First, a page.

Insert Disk collects Ghosts ‘n Goblins for the Commodore 64 (C64).
Today’s retro game review is Ghosts ‘n Goblins for the Commodore 64 (C64). Capcom’s retro gaming horror classic is action platform based. Sir Arthur must battle the Ghosts ‘n Goblins to rescue the princess from the demon. It’s a classic retro combination of difficult platforming and princess rescuing. The Commodore 64 (C64) version of Ghosts ‘n Goblins contains all of the horror and mysterious sound track you would expect from this most excellent of gaming systems.
Greetings collectors and welcome to today’s retro game review.
Today we are travelling back to 1986 to take a look at Ghosts ‘n Goblins for the Commodore 64. Capcom’s 1985 arcade hit was always destined for greatness. It’s the classic story of knight falls in love with the princess, princess is captured by a demon and our hero must fight his way through hoards of Ghosts ‘n Goblins to rescue the princess. Think Mario, if it was programmed by Clive Barker. The game found home releases on Nintendo Entertainment System, PlayStation, Sega Saturn, Game Boy Color and many other home consoles but today we are going to look at the Commodore 64 version.
The game saw various releases on the Commodore 64 including a hard to find floppy disk edition. More commonly though is the cassette edition. The cassette edition itself had multiple variants as it moved from first release to the budget range. Today we are looking at the original “clam-shell” release. As you can see the clam-shell itself is a little larger than a standard cassette case. Over time this format fell out of favour as they really didn’t sit on the shelf so well. They do however have that distinctive retro-chic feel to them. The artwork for the game is fairly decent. It’s clearly Sir Arthur vs. the Demon in an action sequence, exactly what you want from a game cover. I have to say that the back is not so exciting but it gets the job done. Inside we find the single cassette and the inner cover that also acts as the instruction manual. It’s short and to the point and is something to keep you busy whilst it takes the cassette time to boot up.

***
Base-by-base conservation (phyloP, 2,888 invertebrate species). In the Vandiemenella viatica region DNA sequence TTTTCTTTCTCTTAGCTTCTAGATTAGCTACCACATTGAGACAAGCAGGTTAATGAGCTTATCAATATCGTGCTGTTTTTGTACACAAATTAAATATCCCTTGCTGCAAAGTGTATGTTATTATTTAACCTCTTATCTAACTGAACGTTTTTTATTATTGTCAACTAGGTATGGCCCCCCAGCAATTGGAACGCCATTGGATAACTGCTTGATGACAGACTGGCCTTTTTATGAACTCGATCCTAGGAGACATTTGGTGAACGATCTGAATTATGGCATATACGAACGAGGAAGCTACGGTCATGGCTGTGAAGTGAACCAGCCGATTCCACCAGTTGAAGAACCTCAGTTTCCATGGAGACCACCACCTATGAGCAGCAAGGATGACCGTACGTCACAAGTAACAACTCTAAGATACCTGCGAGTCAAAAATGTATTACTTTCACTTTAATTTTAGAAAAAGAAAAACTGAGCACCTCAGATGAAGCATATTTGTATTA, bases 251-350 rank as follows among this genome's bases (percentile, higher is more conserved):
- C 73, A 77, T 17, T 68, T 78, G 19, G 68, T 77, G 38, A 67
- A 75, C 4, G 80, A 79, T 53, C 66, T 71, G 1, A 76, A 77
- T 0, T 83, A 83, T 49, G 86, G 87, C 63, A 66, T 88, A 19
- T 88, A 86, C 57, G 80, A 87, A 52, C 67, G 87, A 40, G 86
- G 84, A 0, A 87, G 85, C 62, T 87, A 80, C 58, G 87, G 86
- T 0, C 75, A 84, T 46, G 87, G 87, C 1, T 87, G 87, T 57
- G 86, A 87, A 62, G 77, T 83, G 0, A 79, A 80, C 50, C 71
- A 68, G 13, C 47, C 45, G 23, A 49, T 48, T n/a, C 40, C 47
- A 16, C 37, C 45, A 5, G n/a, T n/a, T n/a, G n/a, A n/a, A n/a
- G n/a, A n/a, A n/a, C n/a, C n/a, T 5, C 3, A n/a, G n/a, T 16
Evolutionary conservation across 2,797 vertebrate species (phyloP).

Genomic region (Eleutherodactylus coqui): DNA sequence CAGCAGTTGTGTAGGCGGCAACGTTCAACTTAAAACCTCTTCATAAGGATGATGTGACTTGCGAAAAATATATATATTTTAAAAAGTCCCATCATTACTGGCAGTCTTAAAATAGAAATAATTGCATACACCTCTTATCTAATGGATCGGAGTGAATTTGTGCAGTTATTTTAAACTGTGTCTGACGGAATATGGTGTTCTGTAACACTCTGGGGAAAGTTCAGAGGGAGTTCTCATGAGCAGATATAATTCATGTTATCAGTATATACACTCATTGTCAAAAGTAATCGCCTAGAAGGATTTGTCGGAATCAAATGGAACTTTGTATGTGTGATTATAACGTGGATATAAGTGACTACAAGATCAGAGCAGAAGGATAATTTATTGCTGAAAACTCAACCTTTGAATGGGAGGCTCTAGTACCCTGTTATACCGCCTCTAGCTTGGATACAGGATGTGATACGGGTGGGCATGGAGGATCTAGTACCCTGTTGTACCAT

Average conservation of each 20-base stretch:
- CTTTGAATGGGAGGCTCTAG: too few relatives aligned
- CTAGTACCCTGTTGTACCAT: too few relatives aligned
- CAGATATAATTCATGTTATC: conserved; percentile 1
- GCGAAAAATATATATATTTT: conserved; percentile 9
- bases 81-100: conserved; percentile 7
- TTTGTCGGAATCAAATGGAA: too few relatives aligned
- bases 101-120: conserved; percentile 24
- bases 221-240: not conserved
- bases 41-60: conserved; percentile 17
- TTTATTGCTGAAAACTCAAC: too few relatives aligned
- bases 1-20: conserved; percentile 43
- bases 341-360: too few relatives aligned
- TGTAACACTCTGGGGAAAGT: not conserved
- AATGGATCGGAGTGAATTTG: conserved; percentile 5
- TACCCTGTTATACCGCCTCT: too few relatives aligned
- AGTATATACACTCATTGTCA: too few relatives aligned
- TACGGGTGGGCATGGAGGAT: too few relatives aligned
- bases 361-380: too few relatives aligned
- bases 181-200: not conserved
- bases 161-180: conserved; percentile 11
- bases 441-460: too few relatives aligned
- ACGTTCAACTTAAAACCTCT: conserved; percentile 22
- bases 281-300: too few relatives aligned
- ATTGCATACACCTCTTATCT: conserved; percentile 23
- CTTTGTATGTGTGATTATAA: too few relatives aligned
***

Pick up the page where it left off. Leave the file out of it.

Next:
As mentioned the gameplay revolves around Sir Arthur rescuing the princess. This takes the form of a side scroller. You begin your quest with 5 lives and a standard lance for throwing at the enemies. The enemies come in a multitude of varieties including zombies, vultures, man eating plants, ogres and of course ghosts and goblins. There are many changes from the arcade original such as the enemy design and order as well as the levels themselves. The feel of the game is all intact though.
The controls are a simple affair. It’s the classic up/down/left/right/jump and attack layout and this works really well. Throughout the levels there are shield/weapon and armour pickups. I highly recommend gathering these. You will encounter numerous enemies and must dispatch them quickly whilst trying not to take damage. For this episode I’ve had to resort to an invincibility cheat, there was just no other way of showing off the game levels. In terms of difficulty Ghost and Goblins is a clear 10/10. I’ve heard is said that the NES version of the game is the most difficult. For my money though I’d nominate the C64 version.